Buying furniture can be a chore – except when it’s KDUR’s Furniture As Art Auction.
The annual event, which as been held for at least the last 15 years, is one of Fort Lewis College radio station’s biggest fundraisers. Last year, the station raised about $12,000, said Station Manager Bryant Liggett.
The auction will be held Thursday at Durango Arts Center. Your ticket allows you to bid on furniture and also includes live music by Jeff Solon, appetizers and dessert by Chuck Norton, and three free drinks.
The Durango Herald talked to a few of the artists participating this year; some have been involved since the beginning, and for others, it is their first auction.
Lisa Pedolsky and Craig EricksonCeramic artist Pedolsky and fine furniture and cabinet-maker Erickson have teamed up for their third contribution to the auction – a 24-square-inch table worked in mahogany with a welded-steel frame that features embedded ceramic components. In addition, the table comes with a ceramic vase and two tiles to use as coasters.
Erickson said the idea to embed the ceramic pieces in the table came when platters Pedolsky made “met their demise in the kiln.” So the two repurposed them for the project.
For Erickson, this year’s piece is a way to build on his knowledge. “I’m trying to work on some new skillsets,” he said. “I welded up a table base and combined that with the wood and the ceramics, (we used) a variety of materials in a clean, contemporary piece.”
Pedolsky, who is headed into her 13th year as a contributor to Furniture As Art, said she and Erickson make a good team.
“We’re both really committed to fine craftsmanship, which is why we work so well together,” she said. “We’re aligned aesthetically, and fine craftsmanship is also paramount, so it’s a pleasure working together and pouring our hearts and souls into the work we do.”
Tom KippKipp, a tattoo artist by trade, creates types of art beyond skin. He is also a volunteer DJ at KDUR with a weekly show, “Hoot,” which airs Wednesday nights. This is his 10th year participating in the auction.
This year, he collaborated with his friend Zach Counter to make a short bench. Kipp made the wooden seat, and Counter, who works with metal, built the base.
Kipp said because the piece is made of recycled materials, the biggest challenge they faced was pulling old screws and nails from the chunk of wood to prepare it for sanding.
“This and every fundraiser for community radio is important so that the station can continue to provide what is, in my opinion, an invaluable service to its community,” he said. “News, entertainment and, most importantly, good music aren’t free, and I am happy to provide my time to build something that keeps the station running. With Furniture as Art in particular, I am always impressed to see what clever, creative or downright beautiful pieces the other artists came up with, and the auction itself is a very exciting event.”
Marie RolfingRolfing, who will participate in the auction for the second time, pulls other people into making her art.
“All my art projects are definitely family-involved, even the one I’m creating this year,” she said. “My mom, Barbara Rolfing, gave me an old bedstand and said, ‘Why don’t you try to figure out something with this?’”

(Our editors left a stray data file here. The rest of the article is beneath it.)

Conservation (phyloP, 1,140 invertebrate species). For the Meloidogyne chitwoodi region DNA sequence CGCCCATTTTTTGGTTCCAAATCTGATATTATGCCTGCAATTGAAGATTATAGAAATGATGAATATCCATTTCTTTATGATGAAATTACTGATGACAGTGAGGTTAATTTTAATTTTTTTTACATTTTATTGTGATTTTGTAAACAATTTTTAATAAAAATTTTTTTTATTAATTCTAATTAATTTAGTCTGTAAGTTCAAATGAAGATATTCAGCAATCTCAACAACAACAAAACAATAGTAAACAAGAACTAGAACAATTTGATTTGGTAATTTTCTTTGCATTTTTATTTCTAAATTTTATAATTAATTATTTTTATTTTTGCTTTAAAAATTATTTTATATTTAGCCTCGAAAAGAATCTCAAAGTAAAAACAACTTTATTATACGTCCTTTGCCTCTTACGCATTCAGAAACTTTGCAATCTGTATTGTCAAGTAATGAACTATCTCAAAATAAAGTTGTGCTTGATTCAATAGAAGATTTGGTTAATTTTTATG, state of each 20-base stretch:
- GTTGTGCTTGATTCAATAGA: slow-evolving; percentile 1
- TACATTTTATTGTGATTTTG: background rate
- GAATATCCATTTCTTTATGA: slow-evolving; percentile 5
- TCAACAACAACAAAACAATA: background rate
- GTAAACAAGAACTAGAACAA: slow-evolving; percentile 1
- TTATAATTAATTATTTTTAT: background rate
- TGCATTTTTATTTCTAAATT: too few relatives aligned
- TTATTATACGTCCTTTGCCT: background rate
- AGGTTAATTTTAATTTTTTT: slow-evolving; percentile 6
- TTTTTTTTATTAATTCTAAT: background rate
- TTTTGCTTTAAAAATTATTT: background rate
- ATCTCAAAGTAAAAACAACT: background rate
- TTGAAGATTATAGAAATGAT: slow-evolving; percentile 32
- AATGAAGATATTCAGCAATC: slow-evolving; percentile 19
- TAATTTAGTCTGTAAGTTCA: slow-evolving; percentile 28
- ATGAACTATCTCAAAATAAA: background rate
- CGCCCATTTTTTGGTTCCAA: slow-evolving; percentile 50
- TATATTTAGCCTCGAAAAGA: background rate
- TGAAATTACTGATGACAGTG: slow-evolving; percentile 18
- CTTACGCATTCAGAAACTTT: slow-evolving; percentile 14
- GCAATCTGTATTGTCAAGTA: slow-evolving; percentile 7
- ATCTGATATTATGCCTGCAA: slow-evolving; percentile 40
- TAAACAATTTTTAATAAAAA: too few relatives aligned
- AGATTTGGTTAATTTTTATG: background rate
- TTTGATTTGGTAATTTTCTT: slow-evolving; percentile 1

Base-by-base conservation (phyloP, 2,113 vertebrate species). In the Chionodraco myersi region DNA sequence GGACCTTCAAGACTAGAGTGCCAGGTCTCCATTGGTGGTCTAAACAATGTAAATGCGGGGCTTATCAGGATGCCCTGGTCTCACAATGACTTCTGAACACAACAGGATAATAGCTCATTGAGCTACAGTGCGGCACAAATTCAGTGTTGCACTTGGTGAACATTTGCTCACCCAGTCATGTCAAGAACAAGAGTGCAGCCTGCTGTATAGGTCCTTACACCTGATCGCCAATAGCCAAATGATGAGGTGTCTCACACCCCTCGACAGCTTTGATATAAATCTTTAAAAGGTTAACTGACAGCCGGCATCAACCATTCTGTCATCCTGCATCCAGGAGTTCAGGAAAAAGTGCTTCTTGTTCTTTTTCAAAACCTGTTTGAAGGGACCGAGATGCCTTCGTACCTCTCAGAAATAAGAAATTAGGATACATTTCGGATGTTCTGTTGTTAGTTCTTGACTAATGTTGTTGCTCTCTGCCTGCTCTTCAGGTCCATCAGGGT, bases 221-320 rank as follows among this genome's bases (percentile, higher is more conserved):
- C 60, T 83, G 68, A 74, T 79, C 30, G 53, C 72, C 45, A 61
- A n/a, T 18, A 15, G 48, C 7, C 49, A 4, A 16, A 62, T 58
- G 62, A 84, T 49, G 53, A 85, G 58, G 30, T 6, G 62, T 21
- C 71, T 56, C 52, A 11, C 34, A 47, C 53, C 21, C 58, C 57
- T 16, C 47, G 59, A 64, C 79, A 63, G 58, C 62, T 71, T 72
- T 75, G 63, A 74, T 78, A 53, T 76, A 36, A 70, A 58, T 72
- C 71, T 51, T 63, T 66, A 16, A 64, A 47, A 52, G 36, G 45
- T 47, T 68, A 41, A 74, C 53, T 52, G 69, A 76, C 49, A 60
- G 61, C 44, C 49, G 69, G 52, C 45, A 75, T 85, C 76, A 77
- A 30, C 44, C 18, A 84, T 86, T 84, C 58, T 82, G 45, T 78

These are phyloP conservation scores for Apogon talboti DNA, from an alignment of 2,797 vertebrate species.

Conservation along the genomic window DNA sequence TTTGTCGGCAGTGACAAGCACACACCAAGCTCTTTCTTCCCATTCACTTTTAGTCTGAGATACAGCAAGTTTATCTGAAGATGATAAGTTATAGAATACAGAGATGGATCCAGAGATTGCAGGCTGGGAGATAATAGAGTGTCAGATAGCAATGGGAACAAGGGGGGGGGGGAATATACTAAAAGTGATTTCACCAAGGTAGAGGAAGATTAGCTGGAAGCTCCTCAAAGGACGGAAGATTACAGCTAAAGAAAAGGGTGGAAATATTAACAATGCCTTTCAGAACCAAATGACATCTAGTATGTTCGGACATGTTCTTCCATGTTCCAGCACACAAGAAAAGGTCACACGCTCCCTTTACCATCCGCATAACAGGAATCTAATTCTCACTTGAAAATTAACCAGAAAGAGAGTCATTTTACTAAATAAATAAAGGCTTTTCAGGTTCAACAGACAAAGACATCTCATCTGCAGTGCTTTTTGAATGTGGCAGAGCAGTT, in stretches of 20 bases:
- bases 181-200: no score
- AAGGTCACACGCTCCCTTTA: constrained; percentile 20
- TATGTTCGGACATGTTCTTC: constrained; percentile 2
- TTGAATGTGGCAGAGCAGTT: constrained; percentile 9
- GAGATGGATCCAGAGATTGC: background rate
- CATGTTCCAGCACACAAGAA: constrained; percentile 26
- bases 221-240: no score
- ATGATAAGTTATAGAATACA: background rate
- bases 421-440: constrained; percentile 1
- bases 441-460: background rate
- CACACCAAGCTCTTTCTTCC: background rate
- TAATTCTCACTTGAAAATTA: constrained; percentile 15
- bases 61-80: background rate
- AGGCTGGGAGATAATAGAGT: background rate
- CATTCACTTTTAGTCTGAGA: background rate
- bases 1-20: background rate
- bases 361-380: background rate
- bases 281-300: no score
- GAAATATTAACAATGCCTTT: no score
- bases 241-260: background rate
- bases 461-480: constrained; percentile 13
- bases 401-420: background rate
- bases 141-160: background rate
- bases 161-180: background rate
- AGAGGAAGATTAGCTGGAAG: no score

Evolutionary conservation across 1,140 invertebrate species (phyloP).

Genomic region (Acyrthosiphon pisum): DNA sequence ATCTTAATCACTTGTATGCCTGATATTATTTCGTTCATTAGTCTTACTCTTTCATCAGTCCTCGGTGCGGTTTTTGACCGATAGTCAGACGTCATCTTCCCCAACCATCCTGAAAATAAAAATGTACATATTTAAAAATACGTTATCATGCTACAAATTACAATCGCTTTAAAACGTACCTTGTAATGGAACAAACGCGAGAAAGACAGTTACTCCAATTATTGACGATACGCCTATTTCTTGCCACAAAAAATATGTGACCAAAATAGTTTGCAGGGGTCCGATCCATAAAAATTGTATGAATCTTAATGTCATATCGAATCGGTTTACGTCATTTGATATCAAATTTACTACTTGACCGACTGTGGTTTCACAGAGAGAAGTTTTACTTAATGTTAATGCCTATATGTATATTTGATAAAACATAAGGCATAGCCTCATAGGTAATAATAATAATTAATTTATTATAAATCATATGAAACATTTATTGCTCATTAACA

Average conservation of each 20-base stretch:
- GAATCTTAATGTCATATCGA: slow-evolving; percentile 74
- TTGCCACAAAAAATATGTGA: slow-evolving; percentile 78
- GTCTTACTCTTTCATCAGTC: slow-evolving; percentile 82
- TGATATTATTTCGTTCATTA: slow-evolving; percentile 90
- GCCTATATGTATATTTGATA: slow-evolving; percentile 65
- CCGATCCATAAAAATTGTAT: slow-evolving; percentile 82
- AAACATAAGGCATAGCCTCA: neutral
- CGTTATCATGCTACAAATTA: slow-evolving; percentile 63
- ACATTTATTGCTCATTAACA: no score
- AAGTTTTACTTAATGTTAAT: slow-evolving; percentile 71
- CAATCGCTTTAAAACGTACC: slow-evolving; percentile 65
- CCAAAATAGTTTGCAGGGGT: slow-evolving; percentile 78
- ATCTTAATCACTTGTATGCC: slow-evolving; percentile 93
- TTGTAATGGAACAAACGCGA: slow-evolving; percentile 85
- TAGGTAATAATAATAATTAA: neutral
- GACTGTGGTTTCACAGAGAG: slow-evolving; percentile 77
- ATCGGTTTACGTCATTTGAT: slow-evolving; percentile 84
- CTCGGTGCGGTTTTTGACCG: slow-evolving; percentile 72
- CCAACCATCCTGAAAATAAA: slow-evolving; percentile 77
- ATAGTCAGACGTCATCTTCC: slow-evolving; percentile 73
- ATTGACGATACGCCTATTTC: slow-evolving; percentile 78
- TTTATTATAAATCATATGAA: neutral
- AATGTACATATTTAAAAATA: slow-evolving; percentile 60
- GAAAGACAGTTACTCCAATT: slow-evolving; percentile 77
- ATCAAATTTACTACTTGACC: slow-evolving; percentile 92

After staring at it for a week, Rolfing knew what the piece would become.
On the back of the bedstand, she mounted a metal photograph she took. She made and attached a copper lamp with a lampshade made from glass blown by her sister, Lila Jarvis. On top of the bedstand, there is a martini glass that is right up against the photograph. “It’s a riot,” she said. “It’s been a lot of fun, and I’ve been happy to have the opportunity to have it go to something like KDUR.”
Amy FelkerFelker has participated in the auction almost since the beginning.
“I’m a traditionalist. Furniture as Art used to be about in May, which always was very fortuitous because the alley cleanup was right about that time, so everyone would usually just find a piece of alley furniture and redo it and turn it into art,” she said. “I have still kept with that, and now I usually find something in the spring cleanup and save it and repaint it – much to my husband’s chagrin.”
In the past couple of years, Felker has found pieces at the Habitat for Humanity ReStore.
“This year, I found this cool, cool plain chair that’s very modern, and I’m going to paint it and probably embellish it,” she said. “I usually do something Dia de los Muertos because that usually sells really well.”
Andy OlsonOlson, who went to Fort Lewis College and was a DJ at KDUR, will submit a lantern for his first auction.
The lantern is made of paper and birch wood and has an LED bulb on the inside.
Olson said contributing to the auction is a way to give back to the station, and a way to get his artwork seen by the larger community.
“It’s important not only for KDUR – which is the best radio station in the Southwest – it brings them the money they need, but it’s also good for people like me who can use a little bit of local publicity,” he said. “It’s also good to get the artists’ artwork out there. It always feels good to know that someone who wanted your piece ended up with it. To have the piece get received well is always the goal.”
Eric WayFor his fourth year in the auction, Way created a lamp from reclaimed materials.
“I’m an electrician and a carpenter, so I deal with a lot of remodel work. It’s all recycled materials out of an old house. I call it ‘post-industrial assemblage,’” he said, adding that the piece took about 20 hours to make.
“For me, KDUR is one of the best stations I’ve heard,” he said. “And local radio is a good thing.”